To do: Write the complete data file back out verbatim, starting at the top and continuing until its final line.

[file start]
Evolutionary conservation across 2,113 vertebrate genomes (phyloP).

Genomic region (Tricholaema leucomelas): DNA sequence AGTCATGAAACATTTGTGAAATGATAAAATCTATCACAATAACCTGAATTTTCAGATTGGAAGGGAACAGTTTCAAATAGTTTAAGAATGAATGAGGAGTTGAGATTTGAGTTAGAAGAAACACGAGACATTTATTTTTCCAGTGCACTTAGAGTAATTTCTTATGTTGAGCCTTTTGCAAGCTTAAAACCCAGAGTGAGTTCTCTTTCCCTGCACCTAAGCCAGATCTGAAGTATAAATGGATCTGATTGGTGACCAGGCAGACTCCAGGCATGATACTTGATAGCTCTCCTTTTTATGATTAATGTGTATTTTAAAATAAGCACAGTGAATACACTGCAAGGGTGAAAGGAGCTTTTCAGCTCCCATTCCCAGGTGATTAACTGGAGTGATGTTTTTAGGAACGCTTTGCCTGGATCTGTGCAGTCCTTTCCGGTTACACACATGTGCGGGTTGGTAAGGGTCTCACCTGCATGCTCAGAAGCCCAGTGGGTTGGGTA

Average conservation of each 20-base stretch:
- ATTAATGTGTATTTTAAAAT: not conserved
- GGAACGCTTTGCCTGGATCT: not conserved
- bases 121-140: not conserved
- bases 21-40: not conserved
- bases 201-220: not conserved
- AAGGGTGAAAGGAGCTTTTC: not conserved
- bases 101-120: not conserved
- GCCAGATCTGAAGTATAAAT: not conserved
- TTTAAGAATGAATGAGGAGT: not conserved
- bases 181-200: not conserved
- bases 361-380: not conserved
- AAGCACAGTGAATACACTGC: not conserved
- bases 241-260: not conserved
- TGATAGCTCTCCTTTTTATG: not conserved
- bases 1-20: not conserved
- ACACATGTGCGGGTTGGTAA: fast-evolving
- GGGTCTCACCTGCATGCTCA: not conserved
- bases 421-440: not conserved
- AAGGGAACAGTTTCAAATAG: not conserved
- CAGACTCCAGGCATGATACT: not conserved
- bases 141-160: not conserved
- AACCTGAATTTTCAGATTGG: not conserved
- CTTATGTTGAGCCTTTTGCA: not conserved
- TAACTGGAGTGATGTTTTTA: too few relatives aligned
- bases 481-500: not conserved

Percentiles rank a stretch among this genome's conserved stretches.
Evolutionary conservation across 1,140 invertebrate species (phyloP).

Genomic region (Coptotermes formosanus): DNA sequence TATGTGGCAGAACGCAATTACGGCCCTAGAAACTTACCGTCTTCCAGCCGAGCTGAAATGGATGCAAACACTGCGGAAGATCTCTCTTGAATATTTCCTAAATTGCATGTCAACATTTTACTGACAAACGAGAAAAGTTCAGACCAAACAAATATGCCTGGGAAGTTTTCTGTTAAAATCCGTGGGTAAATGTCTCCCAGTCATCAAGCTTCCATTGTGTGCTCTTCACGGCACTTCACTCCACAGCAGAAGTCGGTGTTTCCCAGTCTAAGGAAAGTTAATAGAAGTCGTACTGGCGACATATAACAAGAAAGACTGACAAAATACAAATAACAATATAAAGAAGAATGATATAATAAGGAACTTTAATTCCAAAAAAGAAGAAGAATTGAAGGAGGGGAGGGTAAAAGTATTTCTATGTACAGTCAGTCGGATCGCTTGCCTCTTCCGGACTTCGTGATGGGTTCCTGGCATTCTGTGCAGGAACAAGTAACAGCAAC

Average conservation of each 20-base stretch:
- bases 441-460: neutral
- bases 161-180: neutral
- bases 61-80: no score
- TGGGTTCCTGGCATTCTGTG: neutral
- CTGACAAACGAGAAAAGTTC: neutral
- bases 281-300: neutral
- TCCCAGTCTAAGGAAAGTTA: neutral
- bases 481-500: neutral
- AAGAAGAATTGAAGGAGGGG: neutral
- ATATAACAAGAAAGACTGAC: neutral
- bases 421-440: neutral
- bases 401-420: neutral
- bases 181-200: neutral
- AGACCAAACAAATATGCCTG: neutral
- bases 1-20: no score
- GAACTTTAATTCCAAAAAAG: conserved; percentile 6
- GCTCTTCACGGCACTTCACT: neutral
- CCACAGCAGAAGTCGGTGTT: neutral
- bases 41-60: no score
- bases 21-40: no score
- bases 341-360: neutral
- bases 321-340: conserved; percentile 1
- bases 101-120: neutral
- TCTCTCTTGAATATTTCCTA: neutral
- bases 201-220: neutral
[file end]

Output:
Evolutionary conservation across 2,113 vertebrate genomes (phyloP).

Genomic region (Tricholaema leucomelas): DNA sequence AGTCATGAAACATTTGTGAAATGATAAAATCTATCACAATAACCTGAATTTTCAGATTGGAAGGGAACAGTTTCAAATAGTTTAAGAATGAATGAGGAGTTGAGATTTGAGTTAGAAGAAACACGAGACATTTATTTTTCCAGTGCACTTAGAGTAATTTCTTATGTTGAGCCTTTTGCAAGCTTAAAACCCAGAGTGAGTTCTCTTTCCCTGCACCTAAGCCAGATCTGAAGTATAAATGGATCTGATTGGTGACCAGGCAGACTCCAGGCATGATACTTGATAGCTCTCCTTTTTATGATTAATGTGTATTTTAAAATAAGCACAGTGAATACACTGCAAGGGTGAAAGGAGCTTTTCAGCTCCCATTCCCAGGTGATTAACTGGAGTGATGTTTTTAGGAACGCTTTGCCTGGATCTGTGCAGTCCTTTCCGGTTACACACATGTGCGGGTTGGTAAGGGTCTCACCTGCATGCTCAGAAGCCCAGTGGGTTGGGTA

Average conservation of each 20-base stretch:
- ATTAATGTGTATTTTAAAAT: not conserved
- GGAACGCTTTGCCTGGATCT: not conserved
- bases 121-140: not conserved
- bases 21-40: not conserved
- bases 201-220: not conserved
- AAGGGTGAAAGGAGCTTTTC: not conserved
- bases 101-120: not conserved
- GCCAGATCTGAAGTATAAAT: not conserved
- TTTAAGAATGAATGAGGAGT: not conserved
- bases 181-200: not conserved
- bases 361-380: not conserved
- AAGCACAGTGAATACACTGC: not conserved
- bases 241-260: not conserved
- TGATAGCTCTCCTTTTTATG: not conserved
- bases 1-20: not conserved
- ACACATGTGCGGGTTGGTAA: fast-evolving
- GGGTCTCACCTGCATGCTCA: not conserved
- bases 421-440: not conserved
- AAGGGAACAGTTTCAAATAG: not conserved
- CAGACTCCAGGCATGATACT: not conserved
- bases 141-160: not conserved
- AACCTGAATTTTCAGATTGG: not conserved
- CTTATGTTGAGCCTTTTGCA: not conserved
- TAACTGGAGTGATGTTTTTA: too few relatives aligned
- bases 481-500: not conserved

Percentiles rank a stretch among this genome's conserved stretches.
Evolutionary conservation across 1,140 invertebrate species (phyloP).

Genomic region (Coptotermes formosanus): DNA sequence TATGTGGCAGAACGCAATTACGGCCCTAGAAACTTACCGTCTTCCAGCCGAGCTGAAATGGATGCAAACACTGCGGAAGATCTCTCTTGAATATTTCCTAAATTGCATGTCAACATTTTACTGACAAACGAGAAAAGTTCAGACCAAACAAATATGCCTGGGAAGTTTTCTGTTAAAATCCGTGGGTAAATGTCTCCCAGTCATCAAGCTTCCATTGTGTGCTCTTCACGGCACTTCACTCCACAGCAGAAGTCGGTGTTTCCCAGTCTAAGGAAAGTTAATAGAAGTCGTACTGGCGACATATAACAAGAAAGACTGACAAAATACAAATAACAATATAAAGAAGAATGATATAATAAGGAACTTTAATTCCAAAAAAGAAGAAGAATTGAAGGAGGGGAGGGTAAAAGTATTTCTATGTACAGTCAGTCGGATCGCTTGCCTCTTCCGGACTTCGTGATGGGTTCCTGGCATTCTGTGCAGGAACAAGTAACAGCAAC

Average conservation of each 20-base stretch:
- bases 441-460: neutral
- bases 161-180: neutral
- bases 61-80: no score
- TGGGTTCCTGGCATTCTGTG: neutral
- CTGACAAACGAGAAAAGTTC: neutral
- bases 281-300: neutral
- TCCCAGTCTAAGGAAAGTTA: neutral
- bases 481-500: neutral
- AAGAAGAATTGAAGGAGGGG: neutral
- ATATAACAAGAAAGACTGAC: neutral
- bases 421-440: neutral
- bases 401-420: neutral
- bases 181-200: neutral
- AGACCAAACAAATATGCCTG: neutral
- bases 1-20: no score
- GAACTTTAATTCCAAAAAAG: conserved; percentile 6
- GCTCTTCACGGCACTTCACT: neutral
- CCACAGCAGAAGTCGGTGTT: neutral
- bases 41-60: no score
- bases 21-40: no score
- bases 341-360: neutral
- bases 321-340: conserved; percentile 1
- bases 101-120: neutral
- TCTCTCTTGAATATTTCCTA: neutral
- bases 201-220: neutral